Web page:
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|Case Number:||Environment and Land 231 of 2014|
|Parties:||John Chelimo Kipkener v Moses Kibet Kipkurui;Eljiah Kiplagat Keitany (Interested Party)|
|Date Delivered:||16 Mar 2022|
|Court:||Environment and Land Court at Eldoret|
|Judge(s):||Stephen Murigi Kibunja|
|Citation:||John Chelimo Kipkener v Moses Kibet Kipkurui;Eljiah Kiplagat Keitany (Interested Party)  eKLR|
|Court Division:||Environment and Land|
|Disclaimer:||The information contained in the above segment is not part of the judicial opinion delivered by the Court. The metadata has been prepared by Kenya Law as a guide in understanding the subject of the judicial opinion. Kenya Law makes no warranties as to the comprehensiveness or accuracy of the information|
REPUBLIC OF KENYA
IN THE ENVIRONMENT AND LAND COURT OF KENYA AT ELDORET
E & LC. NO.231 OF 2014
JOHN CHELIMO KIPKENER ......................................PLAINTIFF
MOSES KIBET KIPKURUI ........................................DEFENDANT
ELJIAH KIPLAGAT KEITANY...................-INTERESTED PARTY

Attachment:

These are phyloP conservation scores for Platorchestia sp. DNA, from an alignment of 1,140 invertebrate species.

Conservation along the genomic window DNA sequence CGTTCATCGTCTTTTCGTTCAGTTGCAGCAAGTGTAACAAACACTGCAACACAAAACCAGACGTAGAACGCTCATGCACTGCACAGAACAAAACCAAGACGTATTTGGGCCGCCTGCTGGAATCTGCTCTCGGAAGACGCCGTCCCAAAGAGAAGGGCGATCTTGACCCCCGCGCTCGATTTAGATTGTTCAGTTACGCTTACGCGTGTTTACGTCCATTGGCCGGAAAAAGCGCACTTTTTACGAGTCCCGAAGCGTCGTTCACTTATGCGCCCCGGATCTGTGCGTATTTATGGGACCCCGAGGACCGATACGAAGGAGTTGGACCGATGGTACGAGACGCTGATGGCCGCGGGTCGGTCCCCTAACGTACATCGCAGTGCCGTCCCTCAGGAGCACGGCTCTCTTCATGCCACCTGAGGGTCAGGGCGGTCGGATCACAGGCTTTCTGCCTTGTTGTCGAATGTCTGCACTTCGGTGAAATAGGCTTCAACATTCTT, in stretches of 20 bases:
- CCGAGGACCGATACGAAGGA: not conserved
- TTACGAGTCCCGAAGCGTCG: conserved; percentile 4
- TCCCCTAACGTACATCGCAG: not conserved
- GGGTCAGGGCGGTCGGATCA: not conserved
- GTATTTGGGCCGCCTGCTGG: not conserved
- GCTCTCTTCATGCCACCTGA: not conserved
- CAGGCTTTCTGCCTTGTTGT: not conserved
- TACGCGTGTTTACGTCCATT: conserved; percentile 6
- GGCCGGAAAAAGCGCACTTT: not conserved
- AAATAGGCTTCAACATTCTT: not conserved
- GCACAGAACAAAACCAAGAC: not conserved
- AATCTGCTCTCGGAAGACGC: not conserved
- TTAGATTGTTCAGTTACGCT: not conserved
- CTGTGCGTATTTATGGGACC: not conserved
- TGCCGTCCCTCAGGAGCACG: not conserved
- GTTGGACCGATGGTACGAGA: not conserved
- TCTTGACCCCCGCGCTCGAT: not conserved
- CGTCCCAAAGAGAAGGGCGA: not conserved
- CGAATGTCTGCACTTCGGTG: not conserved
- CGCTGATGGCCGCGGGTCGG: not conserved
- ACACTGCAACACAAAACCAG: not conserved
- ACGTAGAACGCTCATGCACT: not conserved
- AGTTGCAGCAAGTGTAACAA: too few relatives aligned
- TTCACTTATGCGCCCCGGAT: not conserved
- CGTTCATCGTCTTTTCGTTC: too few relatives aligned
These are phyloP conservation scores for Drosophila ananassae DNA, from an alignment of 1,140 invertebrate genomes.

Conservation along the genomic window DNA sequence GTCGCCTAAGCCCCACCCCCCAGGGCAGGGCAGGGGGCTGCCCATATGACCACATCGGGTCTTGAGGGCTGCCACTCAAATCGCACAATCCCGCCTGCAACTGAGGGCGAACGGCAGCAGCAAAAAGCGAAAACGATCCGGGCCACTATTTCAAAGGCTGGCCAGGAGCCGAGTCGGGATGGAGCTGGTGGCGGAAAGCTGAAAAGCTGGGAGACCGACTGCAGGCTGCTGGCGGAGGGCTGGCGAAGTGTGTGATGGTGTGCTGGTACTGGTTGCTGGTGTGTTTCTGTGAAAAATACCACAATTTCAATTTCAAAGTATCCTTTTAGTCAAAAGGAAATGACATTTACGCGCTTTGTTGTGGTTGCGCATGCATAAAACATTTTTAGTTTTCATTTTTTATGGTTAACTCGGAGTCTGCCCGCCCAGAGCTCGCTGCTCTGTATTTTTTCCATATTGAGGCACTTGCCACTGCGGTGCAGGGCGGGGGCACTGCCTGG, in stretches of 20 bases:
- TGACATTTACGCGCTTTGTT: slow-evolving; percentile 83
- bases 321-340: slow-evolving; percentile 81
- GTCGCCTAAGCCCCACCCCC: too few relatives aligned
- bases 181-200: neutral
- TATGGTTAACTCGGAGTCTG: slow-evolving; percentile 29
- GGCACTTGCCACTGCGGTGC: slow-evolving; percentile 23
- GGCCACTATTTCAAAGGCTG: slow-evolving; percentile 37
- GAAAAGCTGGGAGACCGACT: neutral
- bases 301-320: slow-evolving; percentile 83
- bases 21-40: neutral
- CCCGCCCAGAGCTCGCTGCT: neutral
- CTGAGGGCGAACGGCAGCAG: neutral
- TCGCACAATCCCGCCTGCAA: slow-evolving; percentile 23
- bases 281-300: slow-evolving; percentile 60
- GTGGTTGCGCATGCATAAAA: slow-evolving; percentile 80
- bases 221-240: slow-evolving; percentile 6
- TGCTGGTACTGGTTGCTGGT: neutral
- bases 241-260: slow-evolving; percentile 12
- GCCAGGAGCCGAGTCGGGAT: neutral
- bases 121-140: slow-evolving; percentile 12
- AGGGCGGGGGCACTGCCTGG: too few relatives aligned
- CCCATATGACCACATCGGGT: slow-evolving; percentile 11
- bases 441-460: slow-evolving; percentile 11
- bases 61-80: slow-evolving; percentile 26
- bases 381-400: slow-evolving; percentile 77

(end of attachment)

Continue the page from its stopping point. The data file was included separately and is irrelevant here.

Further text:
[Notice of motion dated the 24th March 2021]
1. The Plaintiff filed the notice of motion dated the 24th March, 2021 seeking for inter alia, that a stay of execution of the court's decree emanating from the Judgment delivered on 11th November, 2020 be issued pending the hearing and final determination of the Appeal. The application is based on the seven (7) grounds marked (a) to (g) on its face and supported by the affidavit sworn by John Chelimo Kipkener, the Plaintiff, on the 24th March, 2021. It is the Plaintiff’s case that after the judgement was delivered, the stay of execution that was granted has now lapsed, and therefore this application should be granted. That he has filed a notice of appeal, and stand to suffer immensely unless the order sought is granted, as the Interested Party has started destroying his developments on the suit land.